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Cuttlefish are cephalopod molluscs that achieve dynamic camouflage by rapidly extracting visual information from the background and neurally implementing an appropriate skin (or body) pattern. We investigated how cuttlefish body patterning responses are influenced by contrast and spatial scale by varying the contrast and the size of checkerboard(More)
Among the changeable camouflage patterns of cuttlefish, disruptive patterning is shown in response to certain features of light objects in the visual background. However, whether animals show disruptive patterns is dependent not only on object size but also on their body size. Here, we tested whether cuttlefish (Sepia officinalis) are able to match their(More)
We tested color perception based upon a robust behavioral response in which cuttlefish (Sepia officinalis) respond to visual stimuli (a black and white checkerboard) with a quantifiable, neurally controlled motor response (a body pattern). In the first experiment, we created 16 checkerboard substrates in which 16 grey shades (from white to black) were(More)
Cephalopods are known for their ability to change camouflage body patterns in response to changes in the visual background. Recent research has used artificial substrates such as checkerboards to investigate some specific visual cues that elicit the various camouflaged patterns in cuttlefish. In this study, we took information from experiments on artificial(More)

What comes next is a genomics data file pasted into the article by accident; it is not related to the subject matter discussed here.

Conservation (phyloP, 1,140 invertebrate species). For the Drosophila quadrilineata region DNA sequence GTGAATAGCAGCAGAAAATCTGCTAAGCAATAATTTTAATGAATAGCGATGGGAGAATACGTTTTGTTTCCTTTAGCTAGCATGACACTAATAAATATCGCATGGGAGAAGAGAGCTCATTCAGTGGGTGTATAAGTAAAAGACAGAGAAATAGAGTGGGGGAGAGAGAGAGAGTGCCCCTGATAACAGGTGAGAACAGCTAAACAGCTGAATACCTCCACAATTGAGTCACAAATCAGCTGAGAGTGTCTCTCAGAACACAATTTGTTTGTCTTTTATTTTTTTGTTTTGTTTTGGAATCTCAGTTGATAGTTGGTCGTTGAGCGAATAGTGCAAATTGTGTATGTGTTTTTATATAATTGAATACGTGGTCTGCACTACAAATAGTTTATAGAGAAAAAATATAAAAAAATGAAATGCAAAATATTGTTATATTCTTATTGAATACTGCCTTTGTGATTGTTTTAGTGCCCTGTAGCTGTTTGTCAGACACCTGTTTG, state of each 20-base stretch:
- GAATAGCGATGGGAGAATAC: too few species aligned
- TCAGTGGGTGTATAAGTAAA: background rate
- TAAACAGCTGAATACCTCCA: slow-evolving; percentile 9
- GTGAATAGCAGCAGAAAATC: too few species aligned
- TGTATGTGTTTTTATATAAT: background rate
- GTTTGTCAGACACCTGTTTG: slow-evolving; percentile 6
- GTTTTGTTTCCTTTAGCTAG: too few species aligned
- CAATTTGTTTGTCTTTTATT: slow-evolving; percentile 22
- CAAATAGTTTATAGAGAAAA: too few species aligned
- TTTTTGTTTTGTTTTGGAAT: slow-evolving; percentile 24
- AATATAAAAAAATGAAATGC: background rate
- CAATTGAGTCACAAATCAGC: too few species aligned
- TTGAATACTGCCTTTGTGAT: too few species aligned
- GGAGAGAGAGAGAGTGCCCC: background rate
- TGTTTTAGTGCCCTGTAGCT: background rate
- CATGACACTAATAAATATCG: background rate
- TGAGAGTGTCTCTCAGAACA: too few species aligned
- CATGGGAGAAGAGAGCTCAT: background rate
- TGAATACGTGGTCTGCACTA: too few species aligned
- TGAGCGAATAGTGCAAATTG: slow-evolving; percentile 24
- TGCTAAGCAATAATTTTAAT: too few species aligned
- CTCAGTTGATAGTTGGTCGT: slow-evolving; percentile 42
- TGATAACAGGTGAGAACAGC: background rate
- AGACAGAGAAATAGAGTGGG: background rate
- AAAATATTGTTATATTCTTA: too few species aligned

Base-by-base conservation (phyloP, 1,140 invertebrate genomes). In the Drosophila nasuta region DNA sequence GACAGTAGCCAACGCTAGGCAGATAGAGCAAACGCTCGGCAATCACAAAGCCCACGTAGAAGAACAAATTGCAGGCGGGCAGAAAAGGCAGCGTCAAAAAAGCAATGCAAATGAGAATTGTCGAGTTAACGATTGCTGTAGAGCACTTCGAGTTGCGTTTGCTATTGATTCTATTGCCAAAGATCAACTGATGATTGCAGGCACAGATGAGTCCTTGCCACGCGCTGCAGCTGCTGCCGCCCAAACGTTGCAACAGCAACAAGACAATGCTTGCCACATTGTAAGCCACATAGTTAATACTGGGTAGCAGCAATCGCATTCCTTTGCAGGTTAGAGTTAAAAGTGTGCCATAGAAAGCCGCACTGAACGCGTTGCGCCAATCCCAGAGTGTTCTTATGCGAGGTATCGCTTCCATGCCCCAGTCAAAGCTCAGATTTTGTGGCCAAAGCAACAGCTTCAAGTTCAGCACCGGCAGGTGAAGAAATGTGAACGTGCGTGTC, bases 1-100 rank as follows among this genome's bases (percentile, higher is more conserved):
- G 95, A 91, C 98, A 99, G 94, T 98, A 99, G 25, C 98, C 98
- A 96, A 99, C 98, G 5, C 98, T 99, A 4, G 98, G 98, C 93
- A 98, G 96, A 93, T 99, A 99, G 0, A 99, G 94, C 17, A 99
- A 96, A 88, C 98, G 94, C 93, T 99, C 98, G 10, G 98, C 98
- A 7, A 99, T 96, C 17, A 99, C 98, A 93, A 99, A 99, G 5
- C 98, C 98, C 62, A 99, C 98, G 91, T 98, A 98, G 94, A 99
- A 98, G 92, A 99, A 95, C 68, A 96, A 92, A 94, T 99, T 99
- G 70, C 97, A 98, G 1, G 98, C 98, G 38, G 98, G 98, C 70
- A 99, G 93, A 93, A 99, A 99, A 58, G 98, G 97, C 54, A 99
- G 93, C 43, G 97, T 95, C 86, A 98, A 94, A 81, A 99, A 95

Cuttlefish change their appearance rapidly for camouflage on different backgrounds. Effective camouflage for a benthic organism such as cuttlefish must deceive predators viewing from above as well as from the side, thus the choice of camouflage skin pattern is expected to account for horizontal and vertical background information. Previous experiments dealt(More)
The camouflaging abilities of cuttlefish (Sepia officinalis) are remarkable and well known. It is commonly believed that cuttlefish—although color blind—actively match various colors of their immediate surroundings, yet no quantitative data support this notion. We assembled several natural substrates chosen to evoke the three basic types of camouflaged body(More)
Cork is one of the finest natural materials with high acoustic insulation properties due to its porous structure. In addition, cork presents high water resistance due to its hydrophobic nature. In many applications, cork panels need to be bonded to other materials for manufacturing composite materials or agglomerated cork sheets. In this case, its lack of(More)
Cephalopods (octopus, squid and cuttlefish) are known for their camouflage. Cuttlefish Sepia officinalis use chromatophores and light reflectors for color change, and papillae to change three-dimensional physical skin texture. Papillae vary in size, shape and coloration; nine distinct sets of papillae are described here. The objective was to determine(More)